World Library  
Flag as Inappropriate
Email this Article

Young Artist Awards

Article Id: WHEBN0002221179
Reproduction Date:

Title: Young Artist Awards  
Author: World Heritage Encyclopedia
Language: English
Subject: Fred Savage, Forrest Gump, Anywhere but Here (film), Ami Dolenz, Alicia Silverstone, Elizabeth Smart kidnapping, Lizzie McGuire, Beverly Hills, 90210, Jamie Lynn Spears, What Women Want
Publisher: World Heritage Encyclopedia

Young Artist Awards

Young Artist Award
34th Young Artist Awards
The Young Artist Award statuette
Awarded for Excellence of young performers in motion pictures, television, theatre, and music.
Country United States of America
Presented by Young Artist Foundation
First awarded 1979
Official website

The Young Artist Award (originally known as the Youth In Film Award) is an accolade bestowed by the Young Artist Association, a non-profit organization founded in 1978 to honor excellence of youth performers, and to provide scholarships for young artists who may be physically and/or financially challenged.[1][2][3][4]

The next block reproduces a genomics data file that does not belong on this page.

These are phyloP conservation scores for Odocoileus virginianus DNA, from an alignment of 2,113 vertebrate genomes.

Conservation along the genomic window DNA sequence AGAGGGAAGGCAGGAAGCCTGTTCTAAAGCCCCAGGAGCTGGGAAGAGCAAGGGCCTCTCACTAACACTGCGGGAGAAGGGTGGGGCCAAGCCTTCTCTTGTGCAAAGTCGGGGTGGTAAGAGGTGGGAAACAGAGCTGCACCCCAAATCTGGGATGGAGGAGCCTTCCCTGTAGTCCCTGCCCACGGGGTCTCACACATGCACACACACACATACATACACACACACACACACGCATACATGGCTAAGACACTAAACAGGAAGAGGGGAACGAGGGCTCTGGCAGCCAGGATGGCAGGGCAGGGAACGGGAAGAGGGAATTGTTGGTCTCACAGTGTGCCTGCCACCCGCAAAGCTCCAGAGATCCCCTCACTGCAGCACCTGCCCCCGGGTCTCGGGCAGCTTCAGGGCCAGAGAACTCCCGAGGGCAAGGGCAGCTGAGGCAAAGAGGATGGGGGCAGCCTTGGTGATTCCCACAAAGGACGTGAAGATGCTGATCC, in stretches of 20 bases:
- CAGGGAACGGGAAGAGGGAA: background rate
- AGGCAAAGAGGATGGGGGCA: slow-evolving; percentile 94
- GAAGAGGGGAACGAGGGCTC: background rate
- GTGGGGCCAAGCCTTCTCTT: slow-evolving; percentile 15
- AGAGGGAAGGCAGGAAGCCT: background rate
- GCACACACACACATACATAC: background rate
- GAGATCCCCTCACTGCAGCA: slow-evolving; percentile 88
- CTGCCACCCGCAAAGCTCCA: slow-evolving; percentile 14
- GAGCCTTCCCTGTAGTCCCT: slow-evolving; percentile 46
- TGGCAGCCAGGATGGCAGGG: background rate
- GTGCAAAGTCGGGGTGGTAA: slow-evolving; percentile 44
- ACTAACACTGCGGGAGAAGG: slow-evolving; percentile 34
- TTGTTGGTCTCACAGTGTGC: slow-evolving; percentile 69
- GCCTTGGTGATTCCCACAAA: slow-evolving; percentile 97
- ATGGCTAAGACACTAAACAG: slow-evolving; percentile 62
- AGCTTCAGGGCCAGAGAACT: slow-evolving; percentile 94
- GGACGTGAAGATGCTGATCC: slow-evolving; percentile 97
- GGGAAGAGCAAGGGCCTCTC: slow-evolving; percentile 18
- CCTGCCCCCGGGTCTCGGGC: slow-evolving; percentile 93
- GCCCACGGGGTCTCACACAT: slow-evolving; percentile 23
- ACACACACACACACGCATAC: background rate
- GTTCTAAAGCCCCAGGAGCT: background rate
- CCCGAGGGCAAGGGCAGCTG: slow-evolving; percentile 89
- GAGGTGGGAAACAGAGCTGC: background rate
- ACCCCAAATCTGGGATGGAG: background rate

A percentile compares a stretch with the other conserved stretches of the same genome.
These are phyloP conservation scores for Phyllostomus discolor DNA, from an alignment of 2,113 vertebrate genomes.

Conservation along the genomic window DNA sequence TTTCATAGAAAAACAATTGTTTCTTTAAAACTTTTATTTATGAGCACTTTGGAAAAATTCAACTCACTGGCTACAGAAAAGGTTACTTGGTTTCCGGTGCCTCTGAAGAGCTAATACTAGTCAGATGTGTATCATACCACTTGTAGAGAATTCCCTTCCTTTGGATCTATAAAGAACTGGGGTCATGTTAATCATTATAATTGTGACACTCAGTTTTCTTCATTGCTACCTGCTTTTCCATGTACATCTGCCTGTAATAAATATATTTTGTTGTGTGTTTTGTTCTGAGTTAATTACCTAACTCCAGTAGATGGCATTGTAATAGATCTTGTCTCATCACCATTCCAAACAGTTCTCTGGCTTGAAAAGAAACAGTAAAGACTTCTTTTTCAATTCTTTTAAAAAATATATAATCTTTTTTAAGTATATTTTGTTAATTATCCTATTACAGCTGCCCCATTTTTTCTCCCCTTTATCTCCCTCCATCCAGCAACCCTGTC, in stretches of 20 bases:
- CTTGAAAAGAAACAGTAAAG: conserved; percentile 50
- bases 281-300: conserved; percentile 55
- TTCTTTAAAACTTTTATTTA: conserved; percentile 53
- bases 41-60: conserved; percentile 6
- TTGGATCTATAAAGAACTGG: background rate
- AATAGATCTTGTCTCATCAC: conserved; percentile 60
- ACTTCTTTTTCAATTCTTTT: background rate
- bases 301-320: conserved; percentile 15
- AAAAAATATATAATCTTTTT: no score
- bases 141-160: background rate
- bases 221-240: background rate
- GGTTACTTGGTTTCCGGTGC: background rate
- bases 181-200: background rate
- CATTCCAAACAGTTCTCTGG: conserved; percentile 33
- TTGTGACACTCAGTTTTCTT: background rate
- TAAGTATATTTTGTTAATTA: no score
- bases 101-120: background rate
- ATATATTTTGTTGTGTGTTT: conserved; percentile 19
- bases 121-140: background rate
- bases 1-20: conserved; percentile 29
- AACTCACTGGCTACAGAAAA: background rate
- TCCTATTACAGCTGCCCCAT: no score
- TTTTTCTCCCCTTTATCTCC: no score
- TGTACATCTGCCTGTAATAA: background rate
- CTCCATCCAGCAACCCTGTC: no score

First presented in 1979, the Young Artist Awards was the first organization established to specifically recognize and award the contributions of performers under the age of 21 in the fields of film, television, theater and music.[1][5][6]

The 1st Youth In Film Awards ceremony was held in October 1979, at the Sheraton Universal Hotel in Hollywood to honor outstanding young performers of the 1978/1979 season.[7][8][9] The most recent 34th Annual Young Artist Awards ceremony, honoring young performers of the year 2012, was held at the Sportsmen's Lodge in Studio City, California on May 5, 2013.[10]

Young Artist Association

The Young Artist Association (originally known as the Hollywood Women's Photo and Press Club, and later, the Youth in Film Association) is a non-profit organization founded in 1978 to recognize and award excellence of youth performers, and to provide scholarships for young artists who may be physically and/or financially challenged.[1][2][3][4] The Young Artist Association was the first organization to establish an awards ceremony specifically set to recognize and award the contributions of performers under the age of 21 in the fields of film, television, theater and music.[1][5][6]